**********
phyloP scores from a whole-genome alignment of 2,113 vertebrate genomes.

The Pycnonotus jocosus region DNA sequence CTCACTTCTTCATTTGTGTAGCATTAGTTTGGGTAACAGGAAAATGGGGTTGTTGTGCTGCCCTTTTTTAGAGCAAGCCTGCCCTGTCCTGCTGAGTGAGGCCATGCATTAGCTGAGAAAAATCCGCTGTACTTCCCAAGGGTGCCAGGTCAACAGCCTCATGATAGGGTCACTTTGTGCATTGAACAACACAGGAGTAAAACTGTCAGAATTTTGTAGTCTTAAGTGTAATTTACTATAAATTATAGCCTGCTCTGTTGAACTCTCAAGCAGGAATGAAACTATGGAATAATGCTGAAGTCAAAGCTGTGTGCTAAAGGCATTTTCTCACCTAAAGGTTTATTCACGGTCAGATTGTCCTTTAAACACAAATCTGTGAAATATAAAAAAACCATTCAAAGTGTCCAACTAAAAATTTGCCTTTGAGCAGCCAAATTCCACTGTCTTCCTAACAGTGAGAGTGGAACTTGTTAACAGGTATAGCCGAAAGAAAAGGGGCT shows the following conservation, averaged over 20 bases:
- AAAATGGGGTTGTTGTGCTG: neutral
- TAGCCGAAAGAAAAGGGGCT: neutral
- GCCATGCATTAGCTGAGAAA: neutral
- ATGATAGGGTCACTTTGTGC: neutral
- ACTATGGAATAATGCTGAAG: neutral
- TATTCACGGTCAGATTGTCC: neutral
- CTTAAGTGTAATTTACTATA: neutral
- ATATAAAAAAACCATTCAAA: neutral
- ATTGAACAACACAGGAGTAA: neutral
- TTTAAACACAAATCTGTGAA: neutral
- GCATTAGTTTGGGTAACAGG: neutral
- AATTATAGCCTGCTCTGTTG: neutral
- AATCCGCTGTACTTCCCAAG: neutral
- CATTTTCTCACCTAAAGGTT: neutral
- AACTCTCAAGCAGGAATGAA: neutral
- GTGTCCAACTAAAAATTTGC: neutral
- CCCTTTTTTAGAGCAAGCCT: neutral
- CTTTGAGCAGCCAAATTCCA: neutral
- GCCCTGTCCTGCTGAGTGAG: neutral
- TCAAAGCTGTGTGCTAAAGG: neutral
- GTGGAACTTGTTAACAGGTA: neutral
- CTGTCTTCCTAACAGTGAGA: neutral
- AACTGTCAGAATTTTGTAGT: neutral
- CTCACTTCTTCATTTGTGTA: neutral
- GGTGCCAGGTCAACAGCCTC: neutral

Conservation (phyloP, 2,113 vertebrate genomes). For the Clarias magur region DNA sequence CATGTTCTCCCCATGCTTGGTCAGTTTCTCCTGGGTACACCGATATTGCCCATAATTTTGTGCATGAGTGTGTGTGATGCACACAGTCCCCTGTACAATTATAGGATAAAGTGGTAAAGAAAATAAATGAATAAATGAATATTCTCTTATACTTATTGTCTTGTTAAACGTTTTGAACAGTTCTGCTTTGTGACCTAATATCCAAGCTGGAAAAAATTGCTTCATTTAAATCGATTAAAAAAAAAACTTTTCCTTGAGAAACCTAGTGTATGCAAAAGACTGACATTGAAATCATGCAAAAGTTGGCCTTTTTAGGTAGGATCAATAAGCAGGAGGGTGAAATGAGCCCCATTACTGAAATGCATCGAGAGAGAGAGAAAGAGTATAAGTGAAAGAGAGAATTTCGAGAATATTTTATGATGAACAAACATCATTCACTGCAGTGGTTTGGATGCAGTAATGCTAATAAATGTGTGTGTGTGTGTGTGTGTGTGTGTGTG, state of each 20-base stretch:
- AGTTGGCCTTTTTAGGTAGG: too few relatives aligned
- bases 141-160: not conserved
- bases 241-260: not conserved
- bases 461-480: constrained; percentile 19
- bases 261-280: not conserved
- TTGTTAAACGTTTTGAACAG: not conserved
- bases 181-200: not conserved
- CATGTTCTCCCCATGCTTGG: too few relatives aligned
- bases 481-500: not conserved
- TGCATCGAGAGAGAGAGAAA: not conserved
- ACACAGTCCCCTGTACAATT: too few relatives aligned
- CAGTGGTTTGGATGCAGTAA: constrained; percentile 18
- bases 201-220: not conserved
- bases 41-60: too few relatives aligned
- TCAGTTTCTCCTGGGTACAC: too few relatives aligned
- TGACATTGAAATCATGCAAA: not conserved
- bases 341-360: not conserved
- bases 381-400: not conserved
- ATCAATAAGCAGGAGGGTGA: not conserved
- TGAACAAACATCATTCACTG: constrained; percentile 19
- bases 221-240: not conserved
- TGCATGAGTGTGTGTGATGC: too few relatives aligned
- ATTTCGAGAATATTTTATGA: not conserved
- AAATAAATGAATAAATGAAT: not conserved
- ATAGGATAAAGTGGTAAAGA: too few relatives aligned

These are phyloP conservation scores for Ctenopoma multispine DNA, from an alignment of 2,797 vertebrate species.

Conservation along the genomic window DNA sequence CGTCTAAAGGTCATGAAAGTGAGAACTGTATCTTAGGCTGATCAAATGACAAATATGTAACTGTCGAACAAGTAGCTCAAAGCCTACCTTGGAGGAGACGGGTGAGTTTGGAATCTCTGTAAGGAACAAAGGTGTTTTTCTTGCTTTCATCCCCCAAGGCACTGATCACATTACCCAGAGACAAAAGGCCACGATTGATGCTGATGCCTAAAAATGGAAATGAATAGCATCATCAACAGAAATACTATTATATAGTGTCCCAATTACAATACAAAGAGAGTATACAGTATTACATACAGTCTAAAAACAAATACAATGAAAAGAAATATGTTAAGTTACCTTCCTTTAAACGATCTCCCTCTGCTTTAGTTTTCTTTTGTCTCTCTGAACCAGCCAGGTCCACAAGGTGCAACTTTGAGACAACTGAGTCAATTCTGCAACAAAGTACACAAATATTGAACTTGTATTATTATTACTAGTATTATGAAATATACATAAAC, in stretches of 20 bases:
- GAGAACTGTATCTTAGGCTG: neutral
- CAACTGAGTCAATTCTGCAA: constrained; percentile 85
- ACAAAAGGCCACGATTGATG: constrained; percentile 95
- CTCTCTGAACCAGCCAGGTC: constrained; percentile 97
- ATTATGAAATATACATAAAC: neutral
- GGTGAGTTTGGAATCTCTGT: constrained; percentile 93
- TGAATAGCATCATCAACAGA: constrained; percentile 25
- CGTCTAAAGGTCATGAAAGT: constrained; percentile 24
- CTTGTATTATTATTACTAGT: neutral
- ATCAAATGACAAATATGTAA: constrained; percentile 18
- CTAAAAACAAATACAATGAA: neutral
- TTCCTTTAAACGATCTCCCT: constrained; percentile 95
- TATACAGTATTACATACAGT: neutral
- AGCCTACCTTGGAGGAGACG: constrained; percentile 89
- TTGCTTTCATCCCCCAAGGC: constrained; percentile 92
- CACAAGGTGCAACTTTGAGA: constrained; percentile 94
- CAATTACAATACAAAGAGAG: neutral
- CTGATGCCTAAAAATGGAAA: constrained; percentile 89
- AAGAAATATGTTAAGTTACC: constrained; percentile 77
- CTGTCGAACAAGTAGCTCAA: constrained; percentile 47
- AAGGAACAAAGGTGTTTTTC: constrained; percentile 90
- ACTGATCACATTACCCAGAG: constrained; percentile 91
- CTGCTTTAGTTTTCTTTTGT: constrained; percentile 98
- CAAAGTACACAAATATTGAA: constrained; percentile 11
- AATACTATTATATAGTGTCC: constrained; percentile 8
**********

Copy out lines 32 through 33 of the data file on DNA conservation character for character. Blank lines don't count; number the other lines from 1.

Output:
- bases 461-480: constrained; percentile 19
- bases 261-280: not conserved